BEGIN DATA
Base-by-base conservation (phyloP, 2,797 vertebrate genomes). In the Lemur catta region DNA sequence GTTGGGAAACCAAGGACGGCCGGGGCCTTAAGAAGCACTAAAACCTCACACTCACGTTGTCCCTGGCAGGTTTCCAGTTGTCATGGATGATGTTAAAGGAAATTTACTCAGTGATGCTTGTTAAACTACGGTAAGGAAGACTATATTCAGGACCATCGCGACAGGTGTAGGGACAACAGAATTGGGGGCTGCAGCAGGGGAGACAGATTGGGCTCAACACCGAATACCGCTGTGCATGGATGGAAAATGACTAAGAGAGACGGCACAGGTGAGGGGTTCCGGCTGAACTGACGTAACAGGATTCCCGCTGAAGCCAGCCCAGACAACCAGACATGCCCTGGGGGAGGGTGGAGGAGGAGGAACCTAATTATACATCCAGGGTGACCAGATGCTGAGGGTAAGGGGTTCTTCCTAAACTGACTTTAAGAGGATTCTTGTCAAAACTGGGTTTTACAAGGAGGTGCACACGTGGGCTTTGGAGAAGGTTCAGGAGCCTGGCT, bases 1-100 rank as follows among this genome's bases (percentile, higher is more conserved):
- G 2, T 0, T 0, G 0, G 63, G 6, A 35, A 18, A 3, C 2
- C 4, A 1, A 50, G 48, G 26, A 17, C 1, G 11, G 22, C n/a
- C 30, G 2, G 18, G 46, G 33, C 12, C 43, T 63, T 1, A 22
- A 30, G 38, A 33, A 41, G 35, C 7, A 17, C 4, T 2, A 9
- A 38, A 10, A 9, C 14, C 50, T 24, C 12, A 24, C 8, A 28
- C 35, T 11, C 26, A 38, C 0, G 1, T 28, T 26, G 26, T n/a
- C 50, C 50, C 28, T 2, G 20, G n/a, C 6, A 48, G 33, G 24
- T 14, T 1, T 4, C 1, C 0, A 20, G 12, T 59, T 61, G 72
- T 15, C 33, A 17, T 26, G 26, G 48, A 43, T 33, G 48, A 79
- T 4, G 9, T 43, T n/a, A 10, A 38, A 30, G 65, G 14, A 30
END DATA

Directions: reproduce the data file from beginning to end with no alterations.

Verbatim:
Base-by-base conservation (phyloP, 2,797 vertebrate genomes). In the Lemur catta region DNA sequence GTTGGGAAACCAAGGACGGCCGGGGCCTTAAGAAGCACTAAAACCTCACACTCACGTTGTCCCTGGCAGGTTTCCAGTTGTCATGGATGATGTTAAAGGAAATTTACTCAGTGATGCTTGTTAAACTACGGTAAGGAAGACTATATTCAGGACCATCGCGACAGGTGTAGGGACAACAGAATTGGGGGCTGCAGCAGGGGAGACAGATTGGGCTCAACACCGAATACCGCTGTGCATGGATGGAAAATGACTAAGAGAGACGGCACAGGTGAGGGGTTCCGGCTGAACTGACGTAACAGGATTCCCGCTGAAGCCAGCCCAGACAACCAGACATGCCCTGGGGGAGGGTGGAGGAGGAGGAACCTAATTATACATCCAGGGTGACCAGATGCTGAGGGTAAGGGGTTCTTCCTAAACTGACTTTAAGAGGATTCTTGTCAAAACTGGGTTTTACAAGGAGGTGCACACGTGGGCTTTGGAGAAGGTTCAGGAGCCTGGCT, bases 1-100 rank as follows among this genome's bases (percentile, higher is more conserved):
- G 2, T 0, T 0, G 0, G 63, G 6, A 35, A 18, A 3, C 2
- C 4, A 1, A 50, G 48, G 26, A 17, C 1, G 11, G 22, C n/a
- C 30, G 2, G 18, G 46, G 33, C 12, C 43, T 63, T 1, A 22
- A 30, G 38, A 33, A 41, G 35, C 7, A 17, C 4, T 2, A 9
- A 38, A 10, A 9, C 14, C 50, T 24, C 12, A 24, C 8, A 28
- C 35, T 11, C 26, A 38, C 0, G 1, T 28, T 26, G 26, T n/a
- C 50, C 50, C 28, T 2, G 20, G n/a, C 6, A 48, G 33, G 24
- T 14, T 1, T 4, C 1, C 0, A 20, G 12, T 59, T 61, G 72
- T 15, C 33, A 17, T 26, G 26, G 48, A 43, T 33, G 48, A 79
- T 4, G 9, T 43, T n/a, A 10, A 38, A 30, G 65, G 14, A 30